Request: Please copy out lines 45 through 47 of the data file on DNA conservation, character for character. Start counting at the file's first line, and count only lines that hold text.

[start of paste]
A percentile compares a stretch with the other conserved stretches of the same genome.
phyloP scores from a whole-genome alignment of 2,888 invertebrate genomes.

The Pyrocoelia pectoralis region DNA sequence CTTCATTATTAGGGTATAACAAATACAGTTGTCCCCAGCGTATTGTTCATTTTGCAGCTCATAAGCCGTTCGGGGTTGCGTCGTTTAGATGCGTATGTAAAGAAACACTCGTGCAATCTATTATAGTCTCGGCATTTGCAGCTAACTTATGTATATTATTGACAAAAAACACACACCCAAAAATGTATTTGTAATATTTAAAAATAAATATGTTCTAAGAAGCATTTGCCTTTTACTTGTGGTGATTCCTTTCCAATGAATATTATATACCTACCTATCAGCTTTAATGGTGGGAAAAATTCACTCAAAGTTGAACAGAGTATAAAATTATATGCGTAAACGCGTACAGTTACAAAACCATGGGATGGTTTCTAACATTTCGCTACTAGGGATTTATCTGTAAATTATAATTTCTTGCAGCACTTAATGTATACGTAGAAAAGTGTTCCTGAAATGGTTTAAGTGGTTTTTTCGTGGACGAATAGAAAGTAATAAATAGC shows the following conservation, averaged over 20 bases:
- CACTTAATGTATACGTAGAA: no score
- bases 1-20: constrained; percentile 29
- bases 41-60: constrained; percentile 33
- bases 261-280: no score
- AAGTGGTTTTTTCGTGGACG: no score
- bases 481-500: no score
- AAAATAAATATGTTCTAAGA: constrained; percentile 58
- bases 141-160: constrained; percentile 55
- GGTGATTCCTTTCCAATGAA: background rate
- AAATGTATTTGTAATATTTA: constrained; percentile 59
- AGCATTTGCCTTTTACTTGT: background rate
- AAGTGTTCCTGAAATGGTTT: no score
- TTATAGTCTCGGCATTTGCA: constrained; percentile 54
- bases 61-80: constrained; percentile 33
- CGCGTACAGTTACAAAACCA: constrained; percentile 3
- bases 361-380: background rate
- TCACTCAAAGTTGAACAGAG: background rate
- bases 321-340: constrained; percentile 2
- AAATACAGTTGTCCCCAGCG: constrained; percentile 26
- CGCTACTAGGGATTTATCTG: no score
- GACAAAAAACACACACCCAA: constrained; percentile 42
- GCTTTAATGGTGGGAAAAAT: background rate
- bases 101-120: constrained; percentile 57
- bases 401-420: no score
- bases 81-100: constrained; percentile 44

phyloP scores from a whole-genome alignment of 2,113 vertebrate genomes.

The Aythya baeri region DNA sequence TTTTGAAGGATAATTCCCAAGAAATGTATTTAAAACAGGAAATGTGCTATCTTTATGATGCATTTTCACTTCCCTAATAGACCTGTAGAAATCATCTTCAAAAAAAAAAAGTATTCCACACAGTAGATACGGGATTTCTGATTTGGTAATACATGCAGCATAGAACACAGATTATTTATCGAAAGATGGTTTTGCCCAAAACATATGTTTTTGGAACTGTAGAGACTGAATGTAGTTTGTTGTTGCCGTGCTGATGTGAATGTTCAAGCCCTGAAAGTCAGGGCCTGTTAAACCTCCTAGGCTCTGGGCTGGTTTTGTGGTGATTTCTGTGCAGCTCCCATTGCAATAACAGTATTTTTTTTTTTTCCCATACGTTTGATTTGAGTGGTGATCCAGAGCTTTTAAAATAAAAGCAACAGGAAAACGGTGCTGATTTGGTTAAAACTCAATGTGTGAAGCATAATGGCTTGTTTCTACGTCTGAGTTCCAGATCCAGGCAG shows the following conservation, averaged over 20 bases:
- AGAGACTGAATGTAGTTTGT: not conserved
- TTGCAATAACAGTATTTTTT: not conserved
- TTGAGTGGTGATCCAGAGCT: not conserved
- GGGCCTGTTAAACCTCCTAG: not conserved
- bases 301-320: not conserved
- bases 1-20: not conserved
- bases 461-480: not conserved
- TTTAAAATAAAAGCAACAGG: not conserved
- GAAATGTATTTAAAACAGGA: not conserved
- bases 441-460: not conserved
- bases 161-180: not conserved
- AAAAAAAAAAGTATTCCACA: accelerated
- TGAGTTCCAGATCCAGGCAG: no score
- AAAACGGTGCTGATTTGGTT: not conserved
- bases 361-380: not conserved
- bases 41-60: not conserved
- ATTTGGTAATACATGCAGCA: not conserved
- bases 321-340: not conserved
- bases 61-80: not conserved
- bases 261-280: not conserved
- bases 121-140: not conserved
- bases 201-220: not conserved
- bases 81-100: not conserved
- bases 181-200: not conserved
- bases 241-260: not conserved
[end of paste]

- bases 361-380: not conserved
- bases 41-60: not conserved
- ATTTGGTAATACATGCAGCA: not conserved